Airbag Industries

Shortbus.

Last March I was encouraged by a few friends and peers to host a panel at SXSW to discuss the topic of writing better (not, absolutely not, to be confused with blogging better, I’ll leave such discussions to the Google ad/rank whores). For a person who cheated on vocabulary tests in Mrs. Chesburo’s (AKA The Great Satan to David Booth and I) senior English class, this is dark humor at it’s best.

Perhaps it’s the circles I run in but I find the lack of discourse on the subject of writing better a bit troublesome. We, my friends, peers, and I, talk at length about all facets of design and we tinker with the latest in Internet enabled technologies but when it comes to our command of the English language, that subject rarely comes to the forefront and is normally delegated to milestones titled “write content”.

Content is supposed to be king in the royal order of what makes or breaks online endeavors (for those who care executive management is the queen while design and development are the bratty step children who never, ever, get along and are always being talked about in the tabloids) but we don’t really talk about it.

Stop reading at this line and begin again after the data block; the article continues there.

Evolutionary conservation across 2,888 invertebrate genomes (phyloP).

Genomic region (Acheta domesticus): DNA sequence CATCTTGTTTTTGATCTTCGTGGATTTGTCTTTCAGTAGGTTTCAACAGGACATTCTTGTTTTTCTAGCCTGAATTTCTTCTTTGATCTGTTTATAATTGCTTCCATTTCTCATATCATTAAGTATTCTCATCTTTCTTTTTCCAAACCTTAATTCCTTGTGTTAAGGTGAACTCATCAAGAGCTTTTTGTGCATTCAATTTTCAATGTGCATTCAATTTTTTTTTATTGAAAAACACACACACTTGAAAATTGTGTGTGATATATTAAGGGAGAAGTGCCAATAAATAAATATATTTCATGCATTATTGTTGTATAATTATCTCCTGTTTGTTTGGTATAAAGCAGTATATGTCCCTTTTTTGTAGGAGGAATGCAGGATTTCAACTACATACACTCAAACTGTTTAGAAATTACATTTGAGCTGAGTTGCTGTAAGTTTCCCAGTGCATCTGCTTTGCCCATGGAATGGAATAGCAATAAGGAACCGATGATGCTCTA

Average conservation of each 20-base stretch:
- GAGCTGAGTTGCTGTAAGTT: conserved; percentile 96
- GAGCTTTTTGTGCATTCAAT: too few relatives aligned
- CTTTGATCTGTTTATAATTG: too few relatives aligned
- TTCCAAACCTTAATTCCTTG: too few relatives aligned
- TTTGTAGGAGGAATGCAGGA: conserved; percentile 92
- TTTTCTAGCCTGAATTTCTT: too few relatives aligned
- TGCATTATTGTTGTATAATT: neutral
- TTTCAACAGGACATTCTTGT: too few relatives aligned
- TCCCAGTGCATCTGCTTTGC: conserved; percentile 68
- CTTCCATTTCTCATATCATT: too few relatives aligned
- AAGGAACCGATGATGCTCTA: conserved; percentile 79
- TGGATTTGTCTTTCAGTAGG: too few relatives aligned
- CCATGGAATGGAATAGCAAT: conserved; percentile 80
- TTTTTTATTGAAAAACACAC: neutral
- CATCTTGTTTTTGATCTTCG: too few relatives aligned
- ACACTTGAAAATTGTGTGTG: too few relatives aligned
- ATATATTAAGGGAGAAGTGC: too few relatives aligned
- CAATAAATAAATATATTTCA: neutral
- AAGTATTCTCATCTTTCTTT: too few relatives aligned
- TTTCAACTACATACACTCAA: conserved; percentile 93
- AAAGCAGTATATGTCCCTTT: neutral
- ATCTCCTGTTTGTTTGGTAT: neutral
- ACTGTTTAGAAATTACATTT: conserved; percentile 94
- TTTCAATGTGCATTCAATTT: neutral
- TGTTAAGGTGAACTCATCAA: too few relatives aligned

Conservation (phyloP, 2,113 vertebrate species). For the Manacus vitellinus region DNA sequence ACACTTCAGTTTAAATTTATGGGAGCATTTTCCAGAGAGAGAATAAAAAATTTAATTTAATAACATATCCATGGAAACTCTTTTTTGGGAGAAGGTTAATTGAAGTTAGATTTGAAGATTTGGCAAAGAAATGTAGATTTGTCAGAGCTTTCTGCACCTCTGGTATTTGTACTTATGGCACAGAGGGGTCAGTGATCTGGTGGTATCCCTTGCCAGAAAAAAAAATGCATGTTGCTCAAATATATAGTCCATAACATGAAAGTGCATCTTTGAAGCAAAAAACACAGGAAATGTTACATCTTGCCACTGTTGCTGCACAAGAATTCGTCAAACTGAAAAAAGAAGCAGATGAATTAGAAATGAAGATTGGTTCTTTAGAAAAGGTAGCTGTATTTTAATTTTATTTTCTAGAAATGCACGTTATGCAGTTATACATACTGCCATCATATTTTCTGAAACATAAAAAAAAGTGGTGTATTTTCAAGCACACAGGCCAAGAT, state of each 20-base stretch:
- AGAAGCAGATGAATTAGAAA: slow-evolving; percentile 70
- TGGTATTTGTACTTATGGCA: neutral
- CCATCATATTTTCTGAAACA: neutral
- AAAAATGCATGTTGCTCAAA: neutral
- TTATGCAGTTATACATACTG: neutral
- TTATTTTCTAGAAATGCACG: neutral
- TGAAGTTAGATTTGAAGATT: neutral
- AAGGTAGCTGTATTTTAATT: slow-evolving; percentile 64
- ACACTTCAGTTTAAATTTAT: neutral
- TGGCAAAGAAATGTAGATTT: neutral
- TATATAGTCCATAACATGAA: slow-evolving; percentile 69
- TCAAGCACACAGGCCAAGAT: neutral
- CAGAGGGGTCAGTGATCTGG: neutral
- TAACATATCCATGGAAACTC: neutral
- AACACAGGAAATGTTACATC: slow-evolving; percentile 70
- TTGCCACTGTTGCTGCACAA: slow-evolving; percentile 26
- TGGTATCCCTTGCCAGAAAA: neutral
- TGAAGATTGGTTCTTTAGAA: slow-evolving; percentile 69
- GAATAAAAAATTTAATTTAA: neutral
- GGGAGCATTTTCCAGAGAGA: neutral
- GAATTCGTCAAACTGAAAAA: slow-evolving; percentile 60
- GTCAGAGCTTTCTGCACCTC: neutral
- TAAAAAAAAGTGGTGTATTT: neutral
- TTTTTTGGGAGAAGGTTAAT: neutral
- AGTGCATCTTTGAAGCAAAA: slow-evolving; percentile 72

It is strange to me that in the web design/development world countless hours are spent discussing the wrappers and distribution mechanisms for content but very little time is spent on how to improve the content itself. I think it has become a traditional assumption that crafting good content is best left to the capable hands of our clients or nearly unemployed English majors who didn’t go on to attend law school. Yet, anyone who has ever crafted websites over the years should know better — hell, I should know better — most clients look to their designers and developers for help. From editing to writing the copy from scratch, rare is the project that does not require our involvement with words.

After looking over the last months roster of panel proposals¹ for next year’s interactive festival in Austin, I see a lot of topics that are more of the same (albeit some with a fresh focus and road-tested panelists here and there) but nothing on writing or creating better word architecture.

What gives?

So in response to the black hole of prose and encouragement from said friends, I have tentatively confirmed a list of panelists who write for different reasons, styles and audiences on the web. We’ll take forty-five minutes to talk about what makes for good writing, what each person does to keep fit with verbs and vowels, and what the future might hold for the written word in a world that is being inundated with podcasts and video. The panel is called “Writing, Better” and you can find it under the Content category. I’d appreciate your up or down vote.

In the meantime lets talk about how to mold this future discussion into SXSW gold.

¹
I’m a tad disappointed that SXSW panel submission process has been left to crowdsourcing (unless I completely missed something). Leaving it up to the masses to choose a recording artist is a brilliant business scheme and a great victory for capitalism. But in the history of human civilization mobthink doesn’t have an impressive track record: the masses re-elected Bush to a second term, nailed Jesus to a cross, and wore bell-bottom pants.